#604806 - 06/15/15 9:26 pm Re: Parts, good and bad [Re: BrizzoBrit]  
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Originally Posted By BrizzoBrit

I DO NOT use any Amal parts that dont come in the Amal branded bag anymore. Too many shonky suppliers out there.

Same with Mikuni parts, too much crap out there. Must buy original.

Originally Posted By BrizzoBrit

So, I'm gonna recommend the EMGO headlight shells.

My new one looks good, so do the pipes I just bought. Their silencers are just OK, though. I use their 20" megas. I've had one where the baffles came loose, and they are not replaceable. The mounting slots also wallow out and loosen.
Also, like too many these days, their fork gators last about a month.
The only "original equipment" which ever disappointed me was a front rim. Once I ordered a new rim, but it was after Triumph had switched to Radelli rims. The chrome on the Italian rim started pitting after only a year. The 10-year old Jones rim looked better, but it had gotten bent.


Stepping on others doesn't make you stand tall.

71 A65L "Zelda"
92 BMW K100rs "Gustav"
#604817 - 06/15/15 10:03 pm Re: Parts, good and bad [Re: DavidP]  
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Originally Posted By DavidP
[quote=BrizzoBrit]

The only "original equipment" which ever disappointed me was a front rim. Once I ordered a new rim, but it was after Triumph had switched to Radelli rims. The chrome on the Italian rim started pitting after only a year.


With Radaelli rims you get what you pay for. You save 1/4 to 1/3 in cost compared to more expensive chrome rims and get rims that rust through much faster. They sell because of their pricing point and then folks complain after voting with their wallet.

Peter


check out: www.bsaunitsingles.com
2500 BSA part numbers with inventory in stock just for the unit singles!
#604837 - 06/16/15 12:17 am Re: Parts, good and bad [Re: R Moulding]  
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reverb Online content
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...sometime ago I bought a lever for the choke made by EMGO that is top quality. Best chrome that I ve seen in these type of bits.
The lady from UK that sells these products said that have quality but not until I saw it that I appreciate the quality.
I have the chromed piece that goes in the middle of the slim tanks and is perfect; Im not sure if its Emgo.
I have the rear 43 sprocket/drum by Emgo, that looks very good; however, is cheaper than the UK made due to not resist too much kms¿?
Brake and clutch levers from Emgo that are pretty good.

I had some AMAL spares that do not look AMAL purchased by one of the big sellers in Canada/US.

SS Spokes from Buchanans that are very high quality.
Cylinder barrels for T140E that I think are LF Harris new production that are good but seems not totally accurate.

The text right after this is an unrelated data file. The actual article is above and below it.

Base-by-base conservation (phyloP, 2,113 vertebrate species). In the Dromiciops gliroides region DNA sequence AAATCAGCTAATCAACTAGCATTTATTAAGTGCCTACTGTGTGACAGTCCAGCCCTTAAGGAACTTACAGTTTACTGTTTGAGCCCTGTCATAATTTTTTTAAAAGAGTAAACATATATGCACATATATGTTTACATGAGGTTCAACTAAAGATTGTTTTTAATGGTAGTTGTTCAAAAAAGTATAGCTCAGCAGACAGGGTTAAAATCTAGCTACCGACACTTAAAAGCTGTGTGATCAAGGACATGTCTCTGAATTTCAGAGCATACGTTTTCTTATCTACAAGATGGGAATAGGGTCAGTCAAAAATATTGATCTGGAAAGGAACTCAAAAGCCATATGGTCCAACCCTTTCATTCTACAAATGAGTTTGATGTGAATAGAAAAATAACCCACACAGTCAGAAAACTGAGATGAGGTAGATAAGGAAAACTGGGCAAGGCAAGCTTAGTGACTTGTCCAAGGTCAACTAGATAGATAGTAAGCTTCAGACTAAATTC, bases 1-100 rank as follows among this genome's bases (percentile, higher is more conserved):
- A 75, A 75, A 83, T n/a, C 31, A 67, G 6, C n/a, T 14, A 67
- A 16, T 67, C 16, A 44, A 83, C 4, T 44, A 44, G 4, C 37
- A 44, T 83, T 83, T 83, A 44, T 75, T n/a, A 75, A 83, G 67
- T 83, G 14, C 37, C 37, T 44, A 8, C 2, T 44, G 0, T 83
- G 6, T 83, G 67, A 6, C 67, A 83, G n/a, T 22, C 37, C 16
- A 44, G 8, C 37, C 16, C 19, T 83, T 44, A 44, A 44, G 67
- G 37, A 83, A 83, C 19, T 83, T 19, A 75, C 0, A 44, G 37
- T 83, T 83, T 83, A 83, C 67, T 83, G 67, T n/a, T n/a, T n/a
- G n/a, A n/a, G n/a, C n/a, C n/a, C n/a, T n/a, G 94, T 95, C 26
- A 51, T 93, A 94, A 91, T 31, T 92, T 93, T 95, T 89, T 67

#604846 - 06/16/15 3:18 am Re: Parts, good and bad [Re: R Moulding]  
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R Moulding Online content
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Christchurch NZ

New twin pull twistgrip arrived today from AMAL. I already have the single pull type on my TR6 and to have this one for the Bonnie.

Since a picture (or two) paints a thousand words.









lovely jubbly

Rod

#617218 - 09/12/15 11:58 pm Re: Parts, good and bad [Re: R Moulding]  
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R Moulding Online content
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Just fitted a new Lucas branded headlamp shell. Fitted the lens to rim and secured it using the correct screw and tag. Chrome plate immediate cracked and lifted around the screw. Really pissed off and disappointed.



Rod

#617238 - 09/13/15 4:25 am Re: Parts, good and bad [Re: R Moulding]  
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Stuart Online content
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Hi Rod,

Originally Posted By Redmoggy
Just fitted a new Lucas branded headlamp shell. Fitted the lens to rim and secured it using the correct screw and tag. Chrome plate immediate cracked and lifted around the screw.

When Wassell announced they'd secured a licence to brand their Lucas pattern parts (and rushed out several websites with "Lucas" in the address ...), I posted wondering whether Wassell quality would rise to previous Lucas standards or "Lucas" quality would fall to previous Wassell standards ...

While it's too late this time, fwiw even with original Lucas shells, simply to avoid any scratches in the chrome from the screw head, I put a 3/16" white nylon washer under the screw head. Original screws were pan head so the washer is virtually invisible.

Regards,

#617245 - 09/13/15 4:58 am Re: Parts, good and bad [Re: R Moulding]  
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R Moulding Online content
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Hi Stuart.

I've had some reasonable Lucas stuff lately so decided to take a punt on the shell. Seems at least in this case the Wassel reputation for crap remains intact. I like the idea of the nylon washer and will look into it. I dont think it would have helped in this instance though as the chrome has lifted as opposed to being scratched. Now I've drilled it for idiot lamps it's probably worth me spending the money to have it chromed properly.

S$it happens

Rod